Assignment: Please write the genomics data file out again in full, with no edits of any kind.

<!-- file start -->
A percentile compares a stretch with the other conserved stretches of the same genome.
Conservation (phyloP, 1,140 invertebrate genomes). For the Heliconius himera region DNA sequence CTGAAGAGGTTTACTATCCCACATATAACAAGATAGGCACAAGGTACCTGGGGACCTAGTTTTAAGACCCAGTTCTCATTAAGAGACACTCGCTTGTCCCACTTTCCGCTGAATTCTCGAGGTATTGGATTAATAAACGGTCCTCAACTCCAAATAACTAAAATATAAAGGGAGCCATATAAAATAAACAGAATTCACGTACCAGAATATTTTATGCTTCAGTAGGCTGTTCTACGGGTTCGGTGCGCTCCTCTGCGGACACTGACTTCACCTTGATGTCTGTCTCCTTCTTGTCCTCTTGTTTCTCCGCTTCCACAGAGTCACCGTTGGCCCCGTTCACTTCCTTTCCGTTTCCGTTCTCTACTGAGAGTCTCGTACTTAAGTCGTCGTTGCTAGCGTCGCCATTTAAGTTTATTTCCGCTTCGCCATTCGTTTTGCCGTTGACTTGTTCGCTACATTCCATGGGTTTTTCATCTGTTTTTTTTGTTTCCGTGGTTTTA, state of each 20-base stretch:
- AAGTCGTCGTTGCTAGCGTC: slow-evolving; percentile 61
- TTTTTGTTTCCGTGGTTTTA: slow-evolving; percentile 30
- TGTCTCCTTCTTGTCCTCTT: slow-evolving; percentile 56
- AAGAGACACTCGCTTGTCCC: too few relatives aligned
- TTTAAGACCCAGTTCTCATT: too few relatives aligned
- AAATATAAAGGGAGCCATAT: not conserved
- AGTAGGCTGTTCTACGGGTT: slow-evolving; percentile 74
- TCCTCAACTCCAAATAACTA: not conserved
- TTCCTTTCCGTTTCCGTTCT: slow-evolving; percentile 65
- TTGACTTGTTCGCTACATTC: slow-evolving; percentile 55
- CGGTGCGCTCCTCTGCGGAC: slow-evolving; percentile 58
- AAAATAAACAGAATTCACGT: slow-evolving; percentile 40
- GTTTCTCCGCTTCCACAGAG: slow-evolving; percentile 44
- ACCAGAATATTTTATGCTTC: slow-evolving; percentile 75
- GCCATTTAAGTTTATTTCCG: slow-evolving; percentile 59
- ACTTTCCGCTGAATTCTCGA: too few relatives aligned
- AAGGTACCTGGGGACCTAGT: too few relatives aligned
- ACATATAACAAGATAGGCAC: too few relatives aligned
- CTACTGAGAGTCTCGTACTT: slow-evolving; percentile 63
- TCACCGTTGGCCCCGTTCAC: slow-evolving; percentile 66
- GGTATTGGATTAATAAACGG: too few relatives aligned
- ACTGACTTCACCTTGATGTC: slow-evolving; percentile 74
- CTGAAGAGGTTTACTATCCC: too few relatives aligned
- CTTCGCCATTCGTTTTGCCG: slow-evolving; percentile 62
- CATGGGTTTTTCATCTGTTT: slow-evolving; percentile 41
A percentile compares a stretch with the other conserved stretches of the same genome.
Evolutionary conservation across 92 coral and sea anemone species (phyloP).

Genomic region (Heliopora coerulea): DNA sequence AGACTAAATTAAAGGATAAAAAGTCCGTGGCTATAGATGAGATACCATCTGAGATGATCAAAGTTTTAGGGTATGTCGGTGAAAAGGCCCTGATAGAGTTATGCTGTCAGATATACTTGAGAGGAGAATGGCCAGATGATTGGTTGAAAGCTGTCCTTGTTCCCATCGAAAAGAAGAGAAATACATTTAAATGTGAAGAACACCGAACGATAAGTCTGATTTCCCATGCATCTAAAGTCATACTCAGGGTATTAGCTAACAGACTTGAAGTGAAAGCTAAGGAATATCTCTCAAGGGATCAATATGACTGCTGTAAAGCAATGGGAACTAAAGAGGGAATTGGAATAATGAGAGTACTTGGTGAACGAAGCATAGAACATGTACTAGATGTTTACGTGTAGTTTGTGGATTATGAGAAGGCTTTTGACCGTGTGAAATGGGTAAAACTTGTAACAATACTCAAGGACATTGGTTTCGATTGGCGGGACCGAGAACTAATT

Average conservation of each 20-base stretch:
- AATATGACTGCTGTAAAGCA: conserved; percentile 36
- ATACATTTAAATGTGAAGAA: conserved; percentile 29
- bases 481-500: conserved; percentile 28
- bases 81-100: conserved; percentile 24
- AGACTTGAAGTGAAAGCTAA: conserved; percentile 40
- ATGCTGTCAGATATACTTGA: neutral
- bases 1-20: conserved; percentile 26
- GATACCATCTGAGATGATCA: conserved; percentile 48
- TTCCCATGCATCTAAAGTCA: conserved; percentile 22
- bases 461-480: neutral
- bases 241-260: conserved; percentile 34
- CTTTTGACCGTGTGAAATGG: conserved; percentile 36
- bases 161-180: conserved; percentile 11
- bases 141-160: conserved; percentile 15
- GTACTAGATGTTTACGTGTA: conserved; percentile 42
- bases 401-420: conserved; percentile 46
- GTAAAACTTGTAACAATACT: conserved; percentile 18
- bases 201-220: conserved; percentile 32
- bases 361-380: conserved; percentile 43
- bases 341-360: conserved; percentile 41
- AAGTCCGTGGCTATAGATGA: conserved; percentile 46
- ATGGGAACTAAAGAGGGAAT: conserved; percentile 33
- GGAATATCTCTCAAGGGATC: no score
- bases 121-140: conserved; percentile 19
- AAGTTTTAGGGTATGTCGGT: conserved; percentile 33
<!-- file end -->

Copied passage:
A percentile compares a stretch with the other conserved stretches of the same genome.
Conservation (phyloP, 1,140 invertebrate genomes). For the Heliconius himera region DNA sequence CTGAAGAGGTTTACTATCCCACATATAACAAGATAGGCACAAGGTACCTGGGGACCTAGTTTTAAGACCCAGTTCTCATTAAGAGACACTCGCTTGTCCCACTTTCCGCTGAATTCTCGAGGTATTGGATTAATAAACGGTCCTCAACTCCAAATAACTAAAATATAAAGGGAGCCATATAAAATAAACAGAATTCACGTACCAGAATATTTTATGCTTCAGTAGGCTGTTCTACGGGTTCGGTGCGCTCCTCTGCGGACACTGACTTCACCTTGATGTCTGTCTCCTTCTTGTCCTCTTGTTTCTCCGCTTCCACAGAGTCACCGTTGGCCCCGTTCACTTCCTTTCCGTTTCCGTTCTCTACTGAGAGTCTCGTACTTAAGTCGTCGTTGCTAGCGTCGCCATTTAAGTTTATTTCCGCTTCGCCATTCGTTTTGCCGTTGACTTGTTCGCTACATTCCATGGGTTTTTCATCTGTTTTTTTTGTTTCCGTGGTTTTA, state of each 20-base stretch:
- AAGTCGTCGTTGCTAGCGTC: slow-evolving; percentile 61
- TTTTTGTTTCCGTGGTTTTA: slow-evolving; percentile 30
- TGTCTCCTTCTTGTCCTCTT: slow-evolving; percentile 56
- AAGAGACACTCGCTTGTCCC: too few relatives aligned
- TTTAAGACCCAGTTCTCATT: too few relatives aligned
- AAATATAAAGGGAGCCATAT: not conserved
- AGTAGGCTGTTCTACGGGTT: slow-evolving; percentile 74
- TCCTCAACTCCAAATAACTA: not conserved
- TTCCTTTCCGTTTCCGTTCT: slow-evolving; percentile 65
- TTGACTTGTTCGCTACATTC: slow-evolving; percentile 55
- CGGTGCGCTCCTCTGCGGAC: slow-evolving; percentile 58
- AAAATAAACAGAATTCACGT: slow-evolving; percentile 40
- GTTTCTCCGCTTCCACAGAG: slow-evolving; percentile 44
- ACCAGAATATTTTATGCTTC: slow-evolving; percentile 75
- GCCATTTAAGTTTATTTCCG: slow-evolving; percentile 59
- ACTTTCCGCTGAATTCTCGA: too few relatives aligned
- AAGGTACCTGGGGACCTAGT: too few relatives aligned
- ACATATAACAAGATAGGCAC: too few relatives aligned
- CTACTGAGAGTCTCGTACTT: slow-evolving; percentile 63
- TCACCGTTGGCCCCGTTCAC: slow-evolving; percentile 66
- GGTATTGGATTAATAAACGG: too few relatives aligned
- ACTGACTTCACCTTGATGTC: slow-evolving; percentile 74
- CTGAAGAGGTTTACTATCCC: too few relatives aligned
- CTTCGCCATTCGTTTTGCCG: slow-evolving; percentile 62
- CATGGGTTTTTCATCTGTTT: slow-evolving; percentile 41
A percentile compares a stretch with the other conserved stretches of the same genome.
Evolutionary conservation across 92 coral and sea anemone species (phyloP).

Genomic region (Heliopora coerulea): DNA sequence AGACTAAATTAAAGGATAAAAAGTCCGTGGCTATAGATGAGATACCATCTGAGATGATCAAAGTTTTAGGGTATGTCGGTGAAAAGGCCCTGATAGAGTTATGCTGTCAGATATACTTGAGAGGAGAATGGCCAGATGATTGGTTGAAAGCTGTCCTTGTTCCCATCGAAAAGAAGAGAAATACATTTAAATGTGAAGAACACCGAACGATAAGTCTGATTTCCCATGCATCTAAAGTCATACTCAGGGTATTAGCTAACAGACTTGAAGTGAAAGCTAAGGAATATCTCTCAAGGGATCAATATGACTGCTGTAAAGCAATGGGAACTAAAGAGGGAATTGGAATAATGAGAGTACTTGGTGAACGAAGCATAGAACATGTACTAGATGTTTACGTGTAGTTTGTGGATTATGAGAAGGCTTTTGACCGTGTGAAATGGGTAAAACTTGTAACAATACTCAAGGACATTGGTTTCGATTGGCGGGACCGAGAACTAATT

Average conservation of each 20-base stretch:
- AATATGACTGCTGTAAAGCA: conserved; percentile 36
- ATACATTTAAATGTGAAGAA: conserved; percentile 29
- bases 481-500: conserved; percentile 28
- bases 81-100: conserved; percentile 24
- AGACTTGAAGTGAAAGCTAA: conserved; percentile 40
- ATGCTGTCAGATATACTTGA: neutral
- bases 1-20: conserved; percentile 26
- GATACCATCTGAGATGATCA: conserved; percentile 48
- TTCCCATGCATCTAAAGTCA: conserved; percentile 22
- bases 461-480: neutral
- bases 241-260: conserved; percentile 34
- CTTTTGACCGTGTGAAATGG: conserved; percentile 36
- bases 161-180: conserved; percentile 11
- bases 141-160: conserved; percentile 15
- GTACTAGATGTTTACGTGTA: conserved; percentile 42
- bases 401-420: conserved; percentile 46
- GTAAAACTTGTAACAATACT: conserved; percentile 18
- bases 201-220: conserved; percentile 32
- bases 361-380: conserved; percentile 43
- bases 341-360: conserved; percentile 41
- AAGTCCGTGGCTATAGATGA: conserved; percentile 46
- ATGGGAACTAAAGAGGGAAT: conserved; percentile 33
- GGAATATCTCTCAAGGGATC: no score
- bases 121-140: conserved; percentile 19
- AAGTTTTAGGGTATGTCGGT: conserved; percentile 33